Despite making a strong impact on her Six Nations debut against Wales, Ireland Women’s second row Judy Bobbett knows she faces stiff competition to hold onto a starting place in the team.
Making 18 carries for 79 metres and landing 14 of her 16 tackles, Bobbett played the full 80 minutes of Sunday’s weather-beaten clash as Adam Griggs’ registered their second successive home win of the Championship.
“We go back into a training camp next week,” she explained. “The jersey is up again for grabs. Whoever performs again gets a jersey. No one in this team thinks they own a jersey. 1-15 and so on. We’ve a big panel for a reason. Different players and different dynamics work.
“This week we did look at the Welsh pack and obviously I bring a bit more weight, a bit more physicality into the pack. That was kind of our main focus today, scrummaging. We worked very hard this week on it. Thankfully in terms of keeping the pressure off, it worked.”
The Meath native picked up her second Ireland cap, having previously lined out against the Welsh for her debut last November. While that Test at the UCD Bowl gave her an initial taste of international rugby, she admits it paled in comparison to what she encountered last weekend.
“Familiar kinda setting, but every game is different. Every venue makes a difference and the Six Nations is such a big step from the Novembers. By the crowd and by the PR around it. My phone was buzzing all week, definitely 10 times more than it was in November.”
Still only 20 years of age, Leinster lock Bobbett is part of a new wave of young talent breaking into the Ireland senior set-up. Teenagers Beibhinn Parsons and Dorothy Wall have both featured in the opening two rounds, while Victoria Dabanovich-O’Mahony (19) and Enya Breen (20) are also part of the Six Nations squad.
Bobbett acknowledges that the presence of experienced figures within the group helps to make their jobs easier, saying: “We’re all kinda under 21, but we wouldn’t be learning a lot if it wasn’t for the senior players showing us the way.
“Aoife McDermott, Nichola Fryday, Ciara Cooney, all the second rows have shown me my trade and I can only thank them. It’s not easy for them if they’re competing against me. They’re doing a phenomenal job.”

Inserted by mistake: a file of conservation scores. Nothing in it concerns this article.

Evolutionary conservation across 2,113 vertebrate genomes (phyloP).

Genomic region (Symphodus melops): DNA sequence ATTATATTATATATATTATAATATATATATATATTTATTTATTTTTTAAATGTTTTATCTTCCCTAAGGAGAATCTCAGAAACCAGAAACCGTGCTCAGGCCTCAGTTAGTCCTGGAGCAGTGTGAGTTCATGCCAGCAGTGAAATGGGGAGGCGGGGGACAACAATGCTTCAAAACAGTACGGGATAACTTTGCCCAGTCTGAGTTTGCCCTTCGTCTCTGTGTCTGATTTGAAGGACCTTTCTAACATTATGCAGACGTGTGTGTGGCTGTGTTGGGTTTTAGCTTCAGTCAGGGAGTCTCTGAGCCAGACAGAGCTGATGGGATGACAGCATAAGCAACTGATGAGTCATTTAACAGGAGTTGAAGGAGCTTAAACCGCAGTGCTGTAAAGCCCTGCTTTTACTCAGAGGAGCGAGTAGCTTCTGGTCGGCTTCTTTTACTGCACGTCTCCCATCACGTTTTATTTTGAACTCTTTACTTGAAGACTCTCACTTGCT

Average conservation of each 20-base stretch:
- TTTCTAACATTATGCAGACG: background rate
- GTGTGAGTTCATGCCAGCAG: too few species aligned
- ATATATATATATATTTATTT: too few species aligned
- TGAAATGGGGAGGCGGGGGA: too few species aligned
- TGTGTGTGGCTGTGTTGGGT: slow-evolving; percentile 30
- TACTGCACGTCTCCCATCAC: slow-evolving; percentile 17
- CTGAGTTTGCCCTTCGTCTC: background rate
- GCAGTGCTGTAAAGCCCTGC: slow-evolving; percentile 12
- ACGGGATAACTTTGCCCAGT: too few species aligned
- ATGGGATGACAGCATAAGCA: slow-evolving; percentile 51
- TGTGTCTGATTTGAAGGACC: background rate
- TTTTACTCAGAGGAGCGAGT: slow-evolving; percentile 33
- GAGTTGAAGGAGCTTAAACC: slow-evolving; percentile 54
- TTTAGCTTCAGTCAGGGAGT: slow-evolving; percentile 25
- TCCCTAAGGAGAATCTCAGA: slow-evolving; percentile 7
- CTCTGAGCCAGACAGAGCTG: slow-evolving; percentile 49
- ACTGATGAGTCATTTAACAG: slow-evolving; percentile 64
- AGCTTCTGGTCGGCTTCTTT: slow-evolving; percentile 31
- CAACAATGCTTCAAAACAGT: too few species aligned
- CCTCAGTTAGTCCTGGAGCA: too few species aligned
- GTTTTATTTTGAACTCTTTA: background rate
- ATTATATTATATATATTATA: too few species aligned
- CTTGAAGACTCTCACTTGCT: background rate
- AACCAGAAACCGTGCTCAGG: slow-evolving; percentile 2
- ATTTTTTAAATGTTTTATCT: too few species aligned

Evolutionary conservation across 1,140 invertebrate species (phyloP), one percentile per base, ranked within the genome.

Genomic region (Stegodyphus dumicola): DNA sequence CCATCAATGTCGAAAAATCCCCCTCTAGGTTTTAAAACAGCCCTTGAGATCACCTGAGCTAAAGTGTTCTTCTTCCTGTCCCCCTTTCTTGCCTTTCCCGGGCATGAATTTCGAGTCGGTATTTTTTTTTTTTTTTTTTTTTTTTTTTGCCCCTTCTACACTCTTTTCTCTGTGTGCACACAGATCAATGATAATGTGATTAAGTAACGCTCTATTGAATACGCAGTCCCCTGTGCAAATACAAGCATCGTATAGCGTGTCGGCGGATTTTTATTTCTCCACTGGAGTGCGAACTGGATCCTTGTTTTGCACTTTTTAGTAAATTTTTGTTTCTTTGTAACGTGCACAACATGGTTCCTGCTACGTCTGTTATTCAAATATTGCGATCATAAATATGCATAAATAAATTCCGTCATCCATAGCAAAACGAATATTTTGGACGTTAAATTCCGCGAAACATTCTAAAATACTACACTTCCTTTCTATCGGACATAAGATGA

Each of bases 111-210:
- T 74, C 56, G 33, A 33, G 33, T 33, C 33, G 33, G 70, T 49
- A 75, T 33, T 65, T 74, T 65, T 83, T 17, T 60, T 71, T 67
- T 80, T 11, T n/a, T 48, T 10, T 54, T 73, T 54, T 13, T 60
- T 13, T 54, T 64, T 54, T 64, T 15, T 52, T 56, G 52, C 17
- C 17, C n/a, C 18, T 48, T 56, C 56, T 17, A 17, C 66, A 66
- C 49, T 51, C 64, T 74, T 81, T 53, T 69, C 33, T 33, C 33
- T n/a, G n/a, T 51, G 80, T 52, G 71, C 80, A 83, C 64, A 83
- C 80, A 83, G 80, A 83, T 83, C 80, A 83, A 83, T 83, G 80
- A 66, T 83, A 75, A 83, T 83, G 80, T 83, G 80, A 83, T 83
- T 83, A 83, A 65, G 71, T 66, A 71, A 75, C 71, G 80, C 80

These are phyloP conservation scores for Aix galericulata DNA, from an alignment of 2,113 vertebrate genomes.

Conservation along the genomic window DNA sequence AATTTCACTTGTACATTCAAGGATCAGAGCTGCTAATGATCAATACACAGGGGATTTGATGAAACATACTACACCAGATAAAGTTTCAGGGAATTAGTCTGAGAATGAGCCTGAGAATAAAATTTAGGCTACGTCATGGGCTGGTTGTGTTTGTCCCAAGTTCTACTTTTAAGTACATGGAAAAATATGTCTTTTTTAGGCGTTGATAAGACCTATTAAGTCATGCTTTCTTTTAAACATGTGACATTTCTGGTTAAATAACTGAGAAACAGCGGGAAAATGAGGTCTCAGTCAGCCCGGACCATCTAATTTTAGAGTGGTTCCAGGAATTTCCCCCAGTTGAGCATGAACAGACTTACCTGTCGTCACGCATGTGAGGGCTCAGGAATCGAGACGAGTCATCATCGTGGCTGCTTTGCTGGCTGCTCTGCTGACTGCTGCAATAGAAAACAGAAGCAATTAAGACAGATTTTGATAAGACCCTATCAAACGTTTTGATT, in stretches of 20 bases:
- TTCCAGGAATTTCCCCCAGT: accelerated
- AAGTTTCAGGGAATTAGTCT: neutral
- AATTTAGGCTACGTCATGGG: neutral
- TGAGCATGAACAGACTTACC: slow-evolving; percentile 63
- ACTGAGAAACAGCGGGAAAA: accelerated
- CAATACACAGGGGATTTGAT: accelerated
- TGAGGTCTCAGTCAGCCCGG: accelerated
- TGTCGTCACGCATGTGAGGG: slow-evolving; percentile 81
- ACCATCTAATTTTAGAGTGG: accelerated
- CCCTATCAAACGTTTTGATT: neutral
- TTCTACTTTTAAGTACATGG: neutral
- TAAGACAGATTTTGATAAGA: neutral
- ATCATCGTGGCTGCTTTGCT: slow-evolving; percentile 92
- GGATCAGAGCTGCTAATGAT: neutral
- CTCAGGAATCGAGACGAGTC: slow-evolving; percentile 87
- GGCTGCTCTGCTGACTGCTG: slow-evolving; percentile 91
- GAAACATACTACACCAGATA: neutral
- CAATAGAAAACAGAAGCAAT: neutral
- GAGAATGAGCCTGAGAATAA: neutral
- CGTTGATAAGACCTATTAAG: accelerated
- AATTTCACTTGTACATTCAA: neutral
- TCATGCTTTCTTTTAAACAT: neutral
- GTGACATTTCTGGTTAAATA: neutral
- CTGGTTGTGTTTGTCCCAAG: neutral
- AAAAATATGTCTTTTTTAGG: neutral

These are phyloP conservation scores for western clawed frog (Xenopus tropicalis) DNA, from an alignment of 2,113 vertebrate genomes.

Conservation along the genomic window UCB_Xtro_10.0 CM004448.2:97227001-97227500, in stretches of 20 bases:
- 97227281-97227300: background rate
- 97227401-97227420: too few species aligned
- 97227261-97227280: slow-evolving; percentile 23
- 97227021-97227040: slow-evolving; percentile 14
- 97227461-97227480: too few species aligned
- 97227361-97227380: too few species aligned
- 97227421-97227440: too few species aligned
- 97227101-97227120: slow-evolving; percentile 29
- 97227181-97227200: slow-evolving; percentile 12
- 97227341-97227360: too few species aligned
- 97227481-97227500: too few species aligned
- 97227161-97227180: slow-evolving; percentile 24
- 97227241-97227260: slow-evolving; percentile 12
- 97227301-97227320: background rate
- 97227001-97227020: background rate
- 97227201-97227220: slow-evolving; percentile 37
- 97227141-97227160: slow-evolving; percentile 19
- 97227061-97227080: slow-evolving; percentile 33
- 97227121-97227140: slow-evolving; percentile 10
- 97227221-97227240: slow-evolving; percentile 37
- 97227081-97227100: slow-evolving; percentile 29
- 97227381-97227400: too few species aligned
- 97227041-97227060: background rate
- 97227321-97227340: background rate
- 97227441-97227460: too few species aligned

Having played the opening 50 minutes of the contest in bright and dry conditions – a factor that contributed to Ireland’s impressive attacking play during that period – the final half-an-hour saw Storm Ciara blow in menacingly over the Donnybrook venue.
Rain and hailstones – not to mention a gale-force wind – made handling conditions extremely difficult. Bobbett agreed that it was a hard slog during the final quarter, but she was very pleased with the collective effort shown as Ireland controlled possession and eked out another try late on.
“I probably couldn’t see ahead of me for a while! My head was down. Luckily when it was at its worst, it was nearly the scrum time so I could keep going. The girls, we got into our phase play.
“We know how to play the ball when it gets like that and we come together as forwards. Definitely, that patch of 10 minutes we had to come together and work as a unit. I think us forwards feel for each other anyway.
“When I saw a few balls going back to Eimear (Considine) and Lauren (Delany), I thought, ‘just touch it with your foot or something’. She has a GAA background so I’m sure she’s used to it anyway. They played well. Wales tried to kick it out as any other team would, but we dealt with it well.”
Following a hugely encouraging start to their 2020 campaign, Ireland will test how far they have come when visiting England, last year’s Grand Slam champions, in round 3. Castle Park in Doncaster is the venue for that eagerly-awaited February 23 fixture.
The Ireland Women have claimed only two wins in 29 Test matches against England, both of which were achieved at Ashbourne in the Six Nations Championship-winning years of 2013 and 2015. Bobbett will be ready for the Red Roses’ challenge if called upon.
“I haven’t played England yet so on a personal note, if I’m lucky, I’m going to go in how I went in with this game, any other game, and prepare myself. I can’t control the environment. As long as I prepare myself and the girls do that, I don’t think it’s going to be too daunting,” she added.